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Professor James Lectures Before the Graduate Philosophical Club.


Professor James delivered a most interesting lecture before the Graduate Philosophical Club in Upper Dane last evening, taking as his subject "The Will to Believe."

He began by defining a few technical terms. In the first place we must consider as a hypothesis anything proposed to our belief. Option is the decision between two hypotheses.

When we look at some things it seems as if out volition could do anything. But we cannot force ourselves to believe that other things are true. We cannot, whatever we do, bring ourselves to really believe that one dollar is one hundred dollars. We feel in cases of this kind that there must be some tendency to believe. Paschal advocated belief in God because, as he said, if the belief were true there was infinite gain; if false, the loss was nothing. On the other hand, scientists think that nothing should be believed until it is proved.

But we believe many things without any rational reason. Our faith is usually faith in others'faith. Our belief in truth itself is of this nature. Our needs and volition may decide an option whenever it is a genuine option which cannot be decided on intellectual grounds.

We here assume that there is such a thing as truth. There are two dogmas-absolutism and empiricism. The absolutists say that we can know when we know truth; the empiricists believe that we cannot know when we have grasped the truth. If a thing admits of no doubt it is because the intellect is illumined beyond question. We all feel that of some things we are certain. To this extent we are absolutists. Since we are absolutists by nature, we should believe the empiricist theory, and go on this basis. For nothing has ever been accepted as certain until it has been denied as false and proved true.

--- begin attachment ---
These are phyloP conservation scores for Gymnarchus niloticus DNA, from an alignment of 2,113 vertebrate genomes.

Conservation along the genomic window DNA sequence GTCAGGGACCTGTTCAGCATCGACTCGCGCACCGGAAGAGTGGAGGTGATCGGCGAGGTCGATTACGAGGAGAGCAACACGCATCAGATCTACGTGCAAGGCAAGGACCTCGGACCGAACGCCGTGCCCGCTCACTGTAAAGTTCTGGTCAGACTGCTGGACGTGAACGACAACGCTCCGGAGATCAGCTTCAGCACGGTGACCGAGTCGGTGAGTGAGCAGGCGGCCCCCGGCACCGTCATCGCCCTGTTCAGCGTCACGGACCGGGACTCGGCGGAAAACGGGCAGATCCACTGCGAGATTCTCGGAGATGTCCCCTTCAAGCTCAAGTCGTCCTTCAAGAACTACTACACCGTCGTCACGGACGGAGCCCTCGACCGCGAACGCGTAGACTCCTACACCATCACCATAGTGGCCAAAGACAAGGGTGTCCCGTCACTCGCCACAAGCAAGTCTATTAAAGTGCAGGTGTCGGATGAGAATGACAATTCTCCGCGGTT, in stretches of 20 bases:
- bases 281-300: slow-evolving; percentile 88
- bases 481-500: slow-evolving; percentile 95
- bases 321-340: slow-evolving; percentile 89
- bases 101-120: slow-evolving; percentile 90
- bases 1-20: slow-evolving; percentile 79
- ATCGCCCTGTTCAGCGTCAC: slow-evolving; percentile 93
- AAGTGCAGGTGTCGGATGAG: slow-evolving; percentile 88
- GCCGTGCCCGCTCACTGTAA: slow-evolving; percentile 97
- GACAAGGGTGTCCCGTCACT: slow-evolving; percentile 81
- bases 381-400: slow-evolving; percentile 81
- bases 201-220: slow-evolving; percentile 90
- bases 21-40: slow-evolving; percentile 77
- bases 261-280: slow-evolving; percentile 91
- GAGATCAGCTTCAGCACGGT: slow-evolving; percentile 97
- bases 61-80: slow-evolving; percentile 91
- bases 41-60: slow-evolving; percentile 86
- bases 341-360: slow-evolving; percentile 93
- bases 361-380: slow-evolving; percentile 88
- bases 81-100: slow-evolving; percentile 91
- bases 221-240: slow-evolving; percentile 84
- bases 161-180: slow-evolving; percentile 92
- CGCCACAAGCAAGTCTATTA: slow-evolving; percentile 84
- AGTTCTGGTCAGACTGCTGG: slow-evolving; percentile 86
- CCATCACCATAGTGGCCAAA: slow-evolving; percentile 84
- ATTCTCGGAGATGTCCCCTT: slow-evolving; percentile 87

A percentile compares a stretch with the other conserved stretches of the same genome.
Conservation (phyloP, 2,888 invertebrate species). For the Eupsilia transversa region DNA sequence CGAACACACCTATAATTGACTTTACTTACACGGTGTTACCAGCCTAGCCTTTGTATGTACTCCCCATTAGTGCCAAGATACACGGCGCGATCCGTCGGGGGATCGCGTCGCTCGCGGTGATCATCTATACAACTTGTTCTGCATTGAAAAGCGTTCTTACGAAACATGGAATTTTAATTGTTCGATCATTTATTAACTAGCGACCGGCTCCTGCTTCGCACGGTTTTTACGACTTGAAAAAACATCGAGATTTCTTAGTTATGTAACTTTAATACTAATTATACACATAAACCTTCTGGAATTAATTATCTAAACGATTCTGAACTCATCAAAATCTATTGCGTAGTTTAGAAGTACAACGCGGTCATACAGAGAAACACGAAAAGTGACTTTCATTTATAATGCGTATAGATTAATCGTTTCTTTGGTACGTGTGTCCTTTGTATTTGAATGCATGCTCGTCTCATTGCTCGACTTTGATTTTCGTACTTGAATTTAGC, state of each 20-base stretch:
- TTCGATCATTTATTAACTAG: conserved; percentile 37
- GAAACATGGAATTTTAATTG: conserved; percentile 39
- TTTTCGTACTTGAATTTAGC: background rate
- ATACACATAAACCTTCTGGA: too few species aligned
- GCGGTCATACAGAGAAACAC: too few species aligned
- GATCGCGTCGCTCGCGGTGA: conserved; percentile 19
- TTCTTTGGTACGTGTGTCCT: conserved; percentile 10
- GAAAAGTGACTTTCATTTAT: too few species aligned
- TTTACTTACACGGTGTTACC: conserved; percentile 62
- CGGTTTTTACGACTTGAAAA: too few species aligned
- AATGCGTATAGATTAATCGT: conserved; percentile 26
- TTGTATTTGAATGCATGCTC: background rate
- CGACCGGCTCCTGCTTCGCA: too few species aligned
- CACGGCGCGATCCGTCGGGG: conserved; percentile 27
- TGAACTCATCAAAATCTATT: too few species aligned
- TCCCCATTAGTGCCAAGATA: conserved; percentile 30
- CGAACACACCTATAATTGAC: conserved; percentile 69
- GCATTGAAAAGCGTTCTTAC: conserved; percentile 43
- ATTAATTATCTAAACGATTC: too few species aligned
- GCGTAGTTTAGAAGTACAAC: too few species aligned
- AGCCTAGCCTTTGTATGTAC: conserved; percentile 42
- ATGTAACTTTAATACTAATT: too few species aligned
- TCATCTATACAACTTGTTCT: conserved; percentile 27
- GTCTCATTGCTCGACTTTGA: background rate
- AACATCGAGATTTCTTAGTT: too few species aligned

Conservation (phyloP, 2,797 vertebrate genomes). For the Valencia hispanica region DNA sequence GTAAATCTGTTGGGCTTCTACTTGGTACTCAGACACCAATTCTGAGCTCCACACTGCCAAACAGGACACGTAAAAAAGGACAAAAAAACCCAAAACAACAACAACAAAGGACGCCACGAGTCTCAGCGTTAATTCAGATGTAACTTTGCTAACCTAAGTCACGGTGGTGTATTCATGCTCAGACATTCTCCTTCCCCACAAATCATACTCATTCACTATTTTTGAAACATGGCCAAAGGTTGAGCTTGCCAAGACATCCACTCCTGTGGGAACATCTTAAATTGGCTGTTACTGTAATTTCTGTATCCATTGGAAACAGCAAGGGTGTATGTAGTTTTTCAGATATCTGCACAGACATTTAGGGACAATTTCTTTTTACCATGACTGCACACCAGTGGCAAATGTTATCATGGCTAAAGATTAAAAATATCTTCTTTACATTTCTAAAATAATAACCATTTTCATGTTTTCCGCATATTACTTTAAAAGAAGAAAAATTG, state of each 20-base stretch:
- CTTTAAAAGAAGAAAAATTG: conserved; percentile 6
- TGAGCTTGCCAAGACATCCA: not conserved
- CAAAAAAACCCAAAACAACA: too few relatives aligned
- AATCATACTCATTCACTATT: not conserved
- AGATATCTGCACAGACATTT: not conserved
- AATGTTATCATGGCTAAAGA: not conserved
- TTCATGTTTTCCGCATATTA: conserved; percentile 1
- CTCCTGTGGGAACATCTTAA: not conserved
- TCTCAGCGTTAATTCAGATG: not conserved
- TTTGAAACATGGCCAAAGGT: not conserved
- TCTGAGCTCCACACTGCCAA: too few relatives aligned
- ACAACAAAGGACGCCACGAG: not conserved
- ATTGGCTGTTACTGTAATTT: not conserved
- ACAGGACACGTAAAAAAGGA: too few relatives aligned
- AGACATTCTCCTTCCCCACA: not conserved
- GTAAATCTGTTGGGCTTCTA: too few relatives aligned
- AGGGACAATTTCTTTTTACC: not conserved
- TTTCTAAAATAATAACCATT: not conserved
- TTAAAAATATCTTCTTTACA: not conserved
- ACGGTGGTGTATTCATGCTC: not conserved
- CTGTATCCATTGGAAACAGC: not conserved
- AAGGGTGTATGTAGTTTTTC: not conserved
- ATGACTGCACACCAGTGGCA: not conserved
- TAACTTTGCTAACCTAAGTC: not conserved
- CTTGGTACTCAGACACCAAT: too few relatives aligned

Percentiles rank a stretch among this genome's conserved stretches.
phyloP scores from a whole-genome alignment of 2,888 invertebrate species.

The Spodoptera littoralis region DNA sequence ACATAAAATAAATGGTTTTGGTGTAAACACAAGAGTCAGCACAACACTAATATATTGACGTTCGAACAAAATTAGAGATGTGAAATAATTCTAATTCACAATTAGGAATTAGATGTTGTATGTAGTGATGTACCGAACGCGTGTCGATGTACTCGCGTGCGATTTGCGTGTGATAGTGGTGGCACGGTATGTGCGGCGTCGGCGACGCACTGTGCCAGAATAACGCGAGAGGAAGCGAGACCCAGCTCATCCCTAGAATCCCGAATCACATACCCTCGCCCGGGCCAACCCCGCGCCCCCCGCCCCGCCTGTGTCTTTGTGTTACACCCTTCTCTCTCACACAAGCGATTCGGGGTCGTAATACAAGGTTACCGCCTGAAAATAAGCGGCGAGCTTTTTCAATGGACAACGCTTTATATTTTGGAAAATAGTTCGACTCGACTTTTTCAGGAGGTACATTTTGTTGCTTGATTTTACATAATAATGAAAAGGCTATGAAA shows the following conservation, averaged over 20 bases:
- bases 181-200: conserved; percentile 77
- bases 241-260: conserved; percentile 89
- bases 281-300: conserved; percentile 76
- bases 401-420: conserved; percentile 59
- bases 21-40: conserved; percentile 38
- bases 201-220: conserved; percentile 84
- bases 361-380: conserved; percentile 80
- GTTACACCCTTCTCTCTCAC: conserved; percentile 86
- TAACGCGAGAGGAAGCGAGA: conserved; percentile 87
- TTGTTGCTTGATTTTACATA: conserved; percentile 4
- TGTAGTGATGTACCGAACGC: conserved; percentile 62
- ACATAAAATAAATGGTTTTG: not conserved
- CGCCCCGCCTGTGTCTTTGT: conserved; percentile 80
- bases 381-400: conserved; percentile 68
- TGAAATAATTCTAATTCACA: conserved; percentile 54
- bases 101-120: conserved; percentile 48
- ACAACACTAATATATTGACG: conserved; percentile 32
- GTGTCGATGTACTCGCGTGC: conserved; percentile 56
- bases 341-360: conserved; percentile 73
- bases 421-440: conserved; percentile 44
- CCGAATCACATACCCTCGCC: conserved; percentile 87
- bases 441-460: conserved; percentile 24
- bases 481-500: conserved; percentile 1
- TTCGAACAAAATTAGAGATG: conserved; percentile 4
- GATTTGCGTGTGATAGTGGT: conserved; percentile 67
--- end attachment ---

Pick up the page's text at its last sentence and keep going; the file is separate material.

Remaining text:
Our willing nature does influence us in our belief. But, remembering that in our dealings with nature we are not makers but recorders of truth, we should seek to avoid error and seek for truth. We must weigh reasons with an indifferent mind; for the best investigator is one who is impartial.

But in moal questions we must consult not only our reason but our hearts. In such cases it would be absurd to bar out our wills. The simple question of the existence of moral truth cannot be answered by pure intellect. Moral skepticism can no more be refuted by logic than can intellectual skepticism.

There is a class of questions of fact, such as the relations existing between man and man. Whether you like a man or not depends on that man's assuming that you will like him and meeting you half-way. In this relation faith based on desire is absolutely necessary.

We come now to the greater question of religious belief. The very essence of religion is to propose to us, first, that the best things are the more eternal; second, that we are better off by believing this truth. In case both branches of this hypotheses are true, we are supposed to gain a certain good by belief. If we avoid the issue, we lose the good. The sceptic says, "Better risk loss of truth than chance of error." But we have no evidence that dupery through hope is worse than dupery through error. A sceptic, by requiring absolute proof before he believes, may cut himself off from all future good. We have a right to believe any hypothesis live enough to tempt the will.

Professor James will deliver this same lecture on Friday evening at New Haven, before the Yale Philosophical Club.

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